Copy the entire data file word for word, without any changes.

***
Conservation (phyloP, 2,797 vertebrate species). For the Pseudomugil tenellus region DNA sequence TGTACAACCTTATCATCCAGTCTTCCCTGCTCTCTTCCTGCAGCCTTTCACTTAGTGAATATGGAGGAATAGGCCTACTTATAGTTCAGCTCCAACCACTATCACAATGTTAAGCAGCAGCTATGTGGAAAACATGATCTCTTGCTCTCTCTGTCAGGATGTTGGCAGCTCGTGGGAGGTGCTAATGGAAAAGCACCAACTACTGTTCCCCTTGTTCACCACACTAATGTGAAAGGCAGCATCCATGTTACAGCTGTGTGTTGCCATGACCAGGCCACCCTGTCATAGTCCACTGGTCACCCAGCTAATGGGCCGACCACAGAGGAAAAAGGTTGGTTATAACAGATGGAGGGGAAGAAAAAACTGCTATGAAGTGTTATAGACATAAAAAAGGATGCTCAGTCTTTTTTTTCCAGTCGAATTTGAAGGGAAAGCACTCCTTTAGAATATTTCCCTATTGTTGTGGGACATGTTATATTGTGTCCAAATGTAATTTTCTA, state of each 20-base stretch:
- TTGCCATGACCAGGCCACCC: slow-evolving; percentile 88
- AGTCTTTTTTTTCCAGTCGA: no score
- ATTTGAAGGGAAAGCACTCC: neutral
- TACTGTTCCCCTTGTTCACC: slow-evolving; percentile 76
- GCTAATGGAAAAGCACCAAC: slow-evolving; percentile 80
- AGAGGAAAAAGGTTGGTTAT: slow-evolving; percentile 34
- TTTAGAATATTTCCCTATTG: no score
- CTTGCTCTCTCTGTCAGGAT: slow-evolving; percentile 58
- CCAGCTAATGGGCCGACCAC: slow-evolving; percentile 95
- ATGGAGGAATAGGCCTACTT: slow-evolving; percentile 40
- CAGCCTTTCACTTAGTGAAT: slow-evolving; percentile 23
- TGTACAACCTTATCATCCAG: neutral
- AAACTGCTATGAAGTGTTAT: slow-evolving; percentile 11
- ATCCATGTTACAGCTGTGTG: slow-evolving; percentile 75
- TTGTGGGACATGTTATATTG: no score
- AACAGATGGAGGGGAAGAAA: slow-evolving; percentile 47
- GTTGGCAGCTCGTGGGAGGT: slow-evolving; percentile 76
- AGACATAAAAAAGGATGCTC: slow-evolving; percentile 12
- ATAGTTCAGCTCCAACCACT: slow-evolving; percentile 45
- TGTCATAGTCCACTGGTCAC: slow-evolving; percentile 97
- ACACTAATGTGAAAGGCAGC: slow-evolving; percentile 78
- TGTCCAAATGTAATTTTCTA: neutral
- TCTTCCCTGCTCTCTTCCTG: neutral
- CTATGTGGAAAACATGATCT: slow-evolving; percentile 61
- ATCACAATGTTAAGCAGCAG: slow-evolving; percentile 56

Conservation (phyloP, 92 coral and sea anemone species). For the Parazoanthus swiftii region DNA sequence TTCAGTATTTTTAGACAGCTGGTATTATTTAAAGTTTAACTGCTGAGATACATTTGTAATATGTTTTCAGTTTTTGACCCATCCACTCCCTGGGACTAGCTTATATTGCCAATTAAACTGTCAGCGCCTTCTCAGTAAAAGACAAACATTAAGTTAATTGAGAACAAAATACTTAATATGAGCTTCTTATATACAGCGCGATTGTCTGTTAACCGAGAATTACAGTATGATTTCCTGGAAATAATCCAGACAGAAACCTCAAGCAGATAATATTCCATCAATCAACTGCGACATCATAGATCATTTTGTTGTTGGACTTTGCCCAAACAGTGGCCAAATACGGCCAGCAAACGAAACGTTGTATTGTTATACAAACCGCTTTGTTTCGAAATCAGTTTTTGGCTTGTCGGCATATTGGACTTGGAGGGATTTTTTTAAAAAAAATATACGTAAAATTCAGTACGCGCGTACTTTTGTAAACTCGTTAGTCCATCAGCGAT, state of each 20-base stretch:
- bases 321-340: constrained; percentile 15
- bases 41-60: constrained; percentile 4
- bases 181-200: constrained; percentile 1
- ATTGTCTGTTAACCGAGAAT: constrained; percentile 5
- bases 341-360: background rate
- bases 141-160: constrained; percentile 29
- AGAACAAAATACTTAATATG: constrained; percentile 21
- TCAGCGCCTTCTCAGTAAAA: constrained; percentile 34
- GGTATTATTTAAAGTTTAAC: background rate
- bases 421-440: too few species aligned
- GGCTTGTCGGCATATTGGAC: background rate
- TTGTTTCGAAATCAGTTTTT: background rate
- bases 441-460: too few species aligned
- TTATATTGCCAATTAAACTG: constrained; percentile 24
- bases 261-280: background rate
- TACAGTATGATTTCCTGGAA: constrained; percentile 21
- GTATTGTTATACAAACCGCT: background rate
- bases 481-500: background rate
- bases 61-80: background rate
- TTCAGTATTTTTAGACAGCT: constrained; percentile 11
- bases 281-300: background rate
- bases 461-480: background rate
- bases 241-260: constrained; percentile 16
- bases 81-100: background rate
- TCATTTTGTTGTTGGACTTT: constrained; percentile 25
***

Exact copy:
Conservation (phyloP, 2,797 vertebrate species). For the Pseudomugil tenellus region DNA sequence TGTACAACCTTATCATCCAGTCTTCCCTGCTCTCTTCCTGCAGCCTTTCACTTAGTGAATATGGAGGAATAGGCCTACTTATAGTTCAGCTCCAACCACTATCACAATGTTAAGCAGCAGCTATGTGGAAAACATGATCTCTTGCTCTCTCTGTCAGGATGTTGGCAGCTCGTGGGAGGTGCTAATGGAAAAGCACCAACTACTGTTCCCCTTGTTCACCACACTAATGTGAAAGGCAGCATCCATGTTACAGCTGTGTGTTGCCATGACCAGGCCACCCTGTCATAGTCCACTGGTCACCCAGCTAATGGGCCGACCACAGAGGAAAAAGGTTGGTTATAACAGATGGAGGGGAAGAAAAAACTGCTATGAAGTGTTATAGACATAAAAAAGGATGCTCAGTCTTTTTTTTCCAGTCGAATTTGAAGGGAAAGCACTCCTTTAGAATATTTCCCTATTGTTGTGGGACATGTTATATTGTGTCCAAATGTAATTTTCTA, state of each 20-base stretch:
- TTGCCATGACCAGGCCACCC: slow-evolving; percentile 88
- AGTCTTTTTTTTCCAGTCGA: no score
- ATTTGAAGGGAAAGCACTCC: neutral
- TACTGTTCCCCTTGTTCACC: slow-evolving; percentile 76
- GCTAATGGAAAAGCACCAAC: slow-evolving; percentile 80
- AGAGGAAAAAGGTTGGTTAT: slow-evolving; percentile 34
- TTTAGAATATTTCCCTATTG: no score
- CTTGCTCTCTCTGTCAGGAT: slow-evolving; percentile 58
- CCAGCTAATGGGCCGACCAC: slow-evolving; percentile 95
- ATGGAGGAATAGGCCTACTT: slow-evolving; percentile 40
- CAGCCTTTCACTTAGTGAAT: slow-evolving; percentile 23
- TGTACAACCTTATCATCCAG: neutral
- AAACTGCTATGAAGTGTTAT: slow-evolving; percentile 11
- ATCCATGTTACAGCTGTGTG: slow-evolving; percentile 75
- TTGTGGGACATGTTATATTG: no score
- AACAGATGGAGGGGAAGAAA: slow-evolving; percentile 47
- GTTGGCAGCTCGTGGGAGGT: slow-evolving; percentile 76
- AGACATAAAAAAGGATGCTC: slow-evolving; percentile 12
- ATAGTTCAGCTCCAACCACT: slow-evolving; percentile 45
- TGTCATAGTCCACTGGTCAC: slow-evolving; percentile 97
- ACACTAATGTGAAAGGCAGC: slow-evolving; percentile 78
- TGTCCAAATGTAATTTTCTA: neutral
- TCTTCCCTGCTCTCTTCCTG: neutral
- CTATGTGGAAAACATGATCT: slow-evolving; percentile 61
- ATCACAATGTTAAGCAGCAG: slow-evolving; percentile 56

Conservation (phyloP, 92 coral and sea anemone species). For the Parazoanthus swiftii region DNA sequence TTCAGTATTTTTAGACAGCTGGTATTATTTAAAGTTTAACTGCTGAGATACATTTGTAATATGTTTTCAGTTTTTGACCCATCCACTCCCTGGGACTAGCTTATATTGCCAATTAAACTGTCAGCGCCTTCTCAGTAAAAGACAAACATTAAGTTAATTGAGAACAAAATACTTAATATGAGCTTCTTATATACAGCGCGATTGTCTGTTAACCGAGAATTACAGTATGATTTCCTGGAAATAATCCAGACAGAAACCTCAAGCAGATAATATTCCATCAATCAACTGCGACATCATAGATCATTTTGTTGTTGGACTTTGCCCAAACAGTGGCCAAATACGGCCAGCAAACGAAACGTTGTATTGTTATACAAACCGCTTTGTTTCGAAATCAGTTTTTGGCTTGTCGGCATATTGGACTTGGAGGGATTTTTTTAAAAAAAATATACGTAAAATTCAGTACGCGCGTACTTTTGTAAACTCGTTAGTCCATCAGCGAT, state of each 20-base stretch:
- bases 321-340: constrained; percentile 15
- bases 41-60: constrained; percentile 4
- bases 181-200: constrained; percentile 1
- ATTGTCTGTTAACCGAGAAT: constrained; percentile 5
- bases 341-360: background rate
- bases 141-160: constrained; percentile 29
- AGAACAAAATACTTAATATG: constrained; percentile 21
- TCAGCGCCTTCTCAGTAAAA: constrained; percentile 34
- GGTATTATTTAAAGTTTAAC: background rate
- bases 421-440: too few species aligned
- GGCTTGTCGGCATATTGGAC: background rate
- TTGTTTCGAAATCAGTTTTT: background rate
- bases 441-460: too few species aligned
- TTATATTGCCAATTAAACTG: constrained; percentile 24
- bases 261-280: background rate
- TACAGTATGATTTCCTGGAA: constrained; percentile 21
- GTATTGTTATACAAACCGCT: background rate
- bases 481-500: background rate
- bases 61-80: background rate
- TTCAGTATTTTTAGACAGCT: constrained; percentile 11
- bases 281-300: background rate
- bases 461-480: background rate
- bases 241-260: constrained; percentile 16
- bases 81-100: background rate
- TCATTTTGTTGTTGGACTTT: constrained; percentile 25